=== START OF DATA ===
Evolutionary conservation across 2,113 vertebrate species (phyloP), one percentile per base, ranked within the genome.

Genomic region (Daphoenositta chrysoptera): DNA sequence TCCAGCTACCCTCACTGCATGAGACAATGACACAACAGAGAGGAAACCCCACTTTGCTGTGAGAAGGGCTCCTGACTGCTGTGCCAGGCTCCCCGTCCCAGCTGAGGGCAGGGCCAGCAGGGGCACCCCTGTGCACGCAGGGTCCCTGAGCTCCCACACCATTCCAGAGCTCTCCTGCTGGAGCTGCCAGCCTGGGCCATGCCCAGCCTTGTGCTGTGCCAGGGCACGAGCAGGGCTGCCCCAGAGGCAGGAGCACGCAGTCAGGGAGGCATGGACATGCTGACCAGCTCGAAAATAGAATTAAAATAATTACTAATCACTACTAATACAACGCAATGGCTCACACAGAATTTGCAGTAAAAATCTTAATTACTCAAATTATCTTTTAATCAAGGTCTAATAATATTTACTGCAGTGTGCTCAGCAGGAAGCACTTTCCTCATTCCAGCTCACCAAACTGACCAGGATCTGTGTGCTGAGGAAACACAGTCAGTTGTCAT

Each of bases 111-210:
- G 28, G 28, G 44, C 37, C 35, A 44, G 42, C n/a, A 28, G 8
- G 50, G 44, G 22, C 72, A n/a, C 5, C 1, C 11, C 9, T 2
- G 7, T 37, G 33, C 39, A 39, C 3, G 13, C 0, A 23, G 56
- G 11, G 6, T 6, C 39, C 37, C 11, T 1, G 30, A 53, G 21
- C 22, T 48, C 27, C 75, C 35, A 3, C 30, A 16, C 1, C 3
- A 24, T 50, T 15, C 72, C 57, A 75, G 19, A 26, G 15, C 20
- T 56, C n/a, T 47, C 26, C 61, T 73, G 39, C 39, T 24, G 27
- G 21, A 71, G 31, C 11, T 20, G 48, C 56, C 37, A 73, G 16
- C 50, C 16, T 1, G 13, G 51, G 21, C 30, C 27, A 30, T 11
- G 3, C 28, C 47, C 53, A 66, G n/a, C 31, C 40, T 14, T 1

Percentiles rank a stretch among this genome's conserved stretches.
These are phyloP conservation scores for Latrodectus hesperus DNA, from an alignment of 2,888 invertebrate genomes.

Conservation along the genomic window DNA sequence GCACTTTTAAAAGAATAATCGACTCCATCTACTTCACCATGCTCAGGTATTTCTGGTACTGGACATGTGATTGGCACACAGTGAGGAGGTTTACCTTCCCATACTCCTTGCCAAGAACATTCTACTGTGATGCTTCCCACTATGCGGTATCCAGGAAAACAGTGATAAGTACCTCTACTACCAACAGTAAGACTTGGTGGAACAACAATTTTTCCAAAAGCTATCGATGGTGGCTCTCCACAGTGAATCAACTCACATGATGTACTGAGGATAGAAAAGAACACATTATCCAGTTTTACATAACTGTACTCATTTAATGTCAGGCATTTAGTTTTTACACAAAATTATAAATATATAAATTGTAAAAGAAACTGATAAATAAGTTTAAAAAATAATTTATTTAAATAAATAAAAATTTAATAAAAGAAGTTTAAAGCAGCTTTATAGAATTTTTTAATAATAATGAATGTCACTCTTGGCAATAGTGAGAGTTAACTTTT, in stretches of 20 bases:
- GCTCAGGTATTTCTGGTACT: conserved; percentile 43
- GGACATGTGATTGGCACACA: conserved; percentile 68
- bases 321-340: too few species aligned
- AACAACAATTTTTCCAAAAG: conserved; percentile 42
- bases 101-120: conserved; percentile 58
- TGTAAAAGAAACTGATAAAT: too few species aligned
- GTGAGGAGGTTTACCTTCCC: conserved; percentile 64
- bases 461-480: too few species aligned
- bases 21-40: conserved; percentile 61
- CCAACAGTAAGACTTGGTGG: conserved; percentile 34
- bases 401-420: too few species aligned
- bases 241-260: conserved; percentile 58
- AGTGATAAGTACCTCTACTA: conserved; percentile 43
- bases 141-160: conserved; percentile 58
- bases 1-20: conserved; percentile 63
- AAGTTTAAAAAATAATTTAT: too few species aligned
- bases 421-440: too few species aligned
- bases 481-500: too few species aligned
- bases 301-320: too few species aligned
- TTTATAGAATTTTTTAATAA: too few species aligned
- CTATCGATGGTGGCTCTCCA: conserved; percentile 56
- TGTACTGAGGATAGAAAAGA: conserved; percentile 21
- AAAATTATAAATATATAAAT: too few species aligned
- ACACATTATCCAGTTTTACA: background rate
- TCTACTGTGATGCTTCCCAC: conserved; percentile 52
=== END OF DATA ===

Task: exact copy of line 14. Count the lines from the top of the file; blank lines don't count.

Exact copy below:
Percentiles rank a stretch among this genome's conserved stretches.